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Insurance firm Hiscox recently relaunched its UK website, as part of a strategy to improve the company's online performance.

I've been talking to Hiscox's head of online and customer experience Mike Beddington, as well as UK web manager Stephen Rumbelow, about the revamped Hiscox site, and the challenges of selling financial products and services online...

What was the thinking behind the redesign?

In order to grow our direct business, we felt we needed to focus on the online space. Before this, we had several different websites, four in the US and six in the UK, for instance. We had six different content management systems. As a result, we had no analytics, so had very little understanding about how our customers actually used our websites.

We had four broad aims for the redesign:

  • To increase our presence in the natural search results.
  • To provide and simple and usable experience for visitors.
  • To convert more visitors into customers.
  • To have a website that functions well 24/7.

We wanted to move to a model where we had one website in every country, providing a visible shop window for customers to access our products and information, find what they need and decide how they want to buy it.

We had separate sites for business and other clients, but now people can choose their product from the same place, now we try to make it as easy as possible for them to buy online, or to choose their preferred channel.

There is also the issue of moving away from our reliance on PPC, which was partly a result of the number of different Hiscox websites and the IT systems behind them, and having a visible site that works with a single CMS that is easier to manage.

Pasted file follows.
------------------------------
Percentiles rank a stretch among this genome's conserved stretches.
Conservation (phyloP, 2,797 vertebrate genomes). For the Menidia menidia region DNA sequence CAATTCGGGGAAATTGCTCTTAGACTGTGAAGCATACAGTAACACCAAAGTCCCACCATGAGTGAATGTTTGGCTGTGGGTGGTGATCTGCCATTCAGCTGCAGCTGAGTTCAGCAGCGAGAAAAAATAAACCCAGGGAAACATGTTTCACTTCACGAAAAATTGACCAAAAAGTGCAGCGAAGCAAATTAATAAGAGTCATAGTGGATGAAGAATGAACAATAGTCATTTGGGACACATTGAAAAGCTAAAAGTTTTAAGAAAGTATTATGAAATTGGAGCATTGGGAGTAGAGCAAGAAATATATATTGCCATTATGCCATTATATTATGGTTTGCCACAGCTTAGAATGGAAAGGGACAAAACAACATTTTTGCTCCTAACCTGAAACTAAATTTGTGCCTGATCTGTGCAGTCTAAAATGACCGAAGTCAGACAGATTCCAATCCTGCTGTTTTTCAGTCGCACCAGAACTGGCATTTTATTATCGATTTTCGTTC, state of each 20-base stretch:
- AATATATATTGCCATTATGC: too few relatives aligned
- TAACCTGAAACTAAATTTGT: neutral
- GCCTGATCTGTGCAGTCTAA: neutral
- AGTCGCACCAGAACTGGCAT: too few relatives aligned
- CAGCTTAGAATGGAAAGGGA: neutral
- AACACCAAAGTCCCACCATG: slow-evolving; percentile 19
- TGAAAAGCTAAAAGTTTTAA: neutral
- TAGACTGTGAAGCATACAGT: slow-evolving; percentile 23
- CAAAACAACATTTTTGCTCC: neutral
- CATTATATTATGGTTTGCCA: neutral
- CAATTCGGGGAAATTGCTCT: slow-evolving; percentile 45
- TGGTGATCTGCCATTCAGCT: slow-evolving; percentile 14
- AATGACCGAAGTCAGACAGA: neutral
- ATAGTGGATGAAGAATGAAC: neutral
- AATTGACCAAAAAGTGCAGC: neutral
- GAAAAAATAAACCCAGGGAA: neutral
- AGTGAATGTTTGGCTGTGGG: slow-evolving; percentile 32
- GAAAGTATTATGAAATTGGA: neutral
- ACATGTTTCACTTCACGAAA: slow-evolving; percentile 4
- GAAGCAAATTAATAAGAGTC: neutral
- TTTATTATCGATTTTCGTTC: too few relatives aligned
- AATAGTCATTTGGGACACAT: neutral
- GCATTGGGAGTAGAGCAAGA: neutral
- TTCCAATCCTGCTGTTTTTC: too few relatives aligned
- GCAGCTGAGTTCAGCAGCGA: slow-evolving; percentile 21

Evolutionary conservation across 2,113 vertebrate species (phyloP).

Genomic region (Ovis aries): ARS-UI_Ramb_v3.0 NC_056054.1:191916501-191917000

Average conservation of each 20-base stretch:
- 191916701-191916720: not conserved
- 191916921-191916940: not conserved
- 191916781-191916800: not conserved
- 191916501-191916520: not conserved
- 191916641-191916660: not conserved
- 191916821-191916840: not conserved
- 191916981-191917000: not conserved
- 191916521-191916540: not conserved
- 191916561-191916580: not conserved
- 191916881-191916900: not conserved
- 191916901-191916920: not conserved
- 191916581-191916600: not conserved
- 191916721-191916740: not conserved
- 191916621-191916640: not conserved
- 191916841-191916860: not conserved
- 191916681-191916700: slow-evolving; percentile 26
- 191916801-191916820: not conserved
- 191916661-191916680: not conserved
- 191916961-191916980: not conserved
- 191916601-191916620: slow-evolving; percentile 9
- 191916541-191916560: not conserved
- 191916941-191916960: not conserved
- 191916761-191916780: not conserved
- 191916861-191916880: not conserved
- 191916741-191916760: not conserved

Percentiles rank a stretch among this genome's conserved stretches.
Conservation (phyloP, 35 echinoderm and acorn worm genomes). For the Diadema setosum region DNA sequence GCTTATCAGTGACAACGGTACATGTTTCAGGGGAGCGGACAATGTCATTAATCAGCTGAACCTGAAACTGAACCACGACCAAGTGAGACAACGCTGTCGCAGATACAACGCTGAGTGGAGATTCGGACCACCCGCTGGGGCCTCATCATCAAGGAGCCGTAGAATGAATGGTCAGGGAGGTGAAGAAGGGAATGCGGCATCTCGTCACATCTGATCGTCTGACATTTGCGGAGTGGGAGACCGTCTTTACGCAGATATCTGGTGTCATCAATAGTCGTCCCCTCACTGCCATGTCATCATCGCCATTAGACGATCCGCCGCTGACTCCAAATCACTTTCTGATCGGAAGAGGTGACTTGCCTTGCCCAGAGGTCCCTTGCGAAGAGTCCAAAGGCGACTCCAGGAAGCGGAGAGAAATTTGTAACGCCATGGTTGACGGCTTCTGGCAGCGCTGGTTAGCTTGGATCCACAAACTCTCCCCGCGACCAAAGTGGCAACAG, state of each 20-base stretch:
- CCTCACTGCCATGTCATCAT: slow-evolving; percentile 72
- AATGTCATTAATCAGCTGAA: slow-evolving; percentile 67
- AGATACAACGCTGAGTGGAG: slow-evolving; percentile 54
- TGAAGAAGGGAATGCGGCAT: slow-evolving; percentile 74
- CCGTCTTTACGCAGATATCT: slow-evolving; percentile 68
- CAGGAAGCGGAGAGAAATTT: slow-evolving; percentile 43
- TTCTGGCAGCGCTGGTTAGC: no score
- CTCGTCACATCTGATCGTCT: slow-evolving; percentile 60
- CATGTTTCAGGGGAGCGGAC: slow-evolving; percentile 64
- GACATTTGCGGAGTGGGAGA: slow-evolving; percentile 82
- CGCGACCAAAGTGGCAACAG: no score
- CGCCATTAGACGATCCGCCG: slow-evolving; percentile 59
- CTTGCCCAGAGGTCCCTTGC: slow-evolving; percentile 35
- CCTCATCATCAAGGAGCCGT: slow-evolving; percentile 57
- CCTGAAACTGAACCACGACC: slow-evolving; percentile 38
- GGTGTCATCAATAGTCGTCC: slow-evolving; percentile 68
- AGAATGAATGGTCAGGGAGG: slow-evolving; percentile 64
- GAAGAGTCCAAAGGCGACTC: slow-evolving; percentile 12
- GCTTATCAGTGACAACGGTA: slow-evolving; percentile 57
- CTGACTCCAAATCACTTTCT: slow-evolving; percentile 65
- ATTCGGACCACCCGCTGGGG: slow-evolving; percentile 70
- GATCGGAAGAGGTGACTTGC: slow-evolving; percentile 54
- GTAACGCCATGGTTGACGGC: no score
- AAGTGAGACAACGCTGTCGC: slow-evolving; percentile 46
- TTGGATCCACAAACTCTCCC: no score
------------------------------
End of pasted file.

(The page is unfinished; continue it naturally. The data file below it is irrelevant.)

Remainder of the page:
The approach we have taken is to get it right in the UK first, then to look at doing the same for Hiscox online in the rest of the world.

We also relaunched the Hiscox brand at the start of the year, so now the whole process, from seeing an advert on TV to going online to see the website has been regenerated.

How have you approached the issue of making complex financial products easy to understand and apply for online?

I think a lot of what goes on online is plagiarism; people see what works on other websites and borrow it for their own. In general, I think the financial industry does it very badly online, so we looked for influence from outside of this sector.

For example, sites like Apple manage to convey complicated products like iPods to customers in a way that is easy to understand.

They market the top level proposition, but also provide different steps with more information to simplify a complex product like an iPod. We have tried the same approach, providing a series of links to further information if customers require it, and making sure that common questions are answered.

Did you do much user testing?

We started with three different sites:

  • One built around a distribution model, like RBS for example, in which visitors pick the type of customer they are, then choose their product.
  • A website based on a retail model, where customers pick the product they want, then choose how to buy it.
  • A needs-based model to help customers choose products, as used by VW.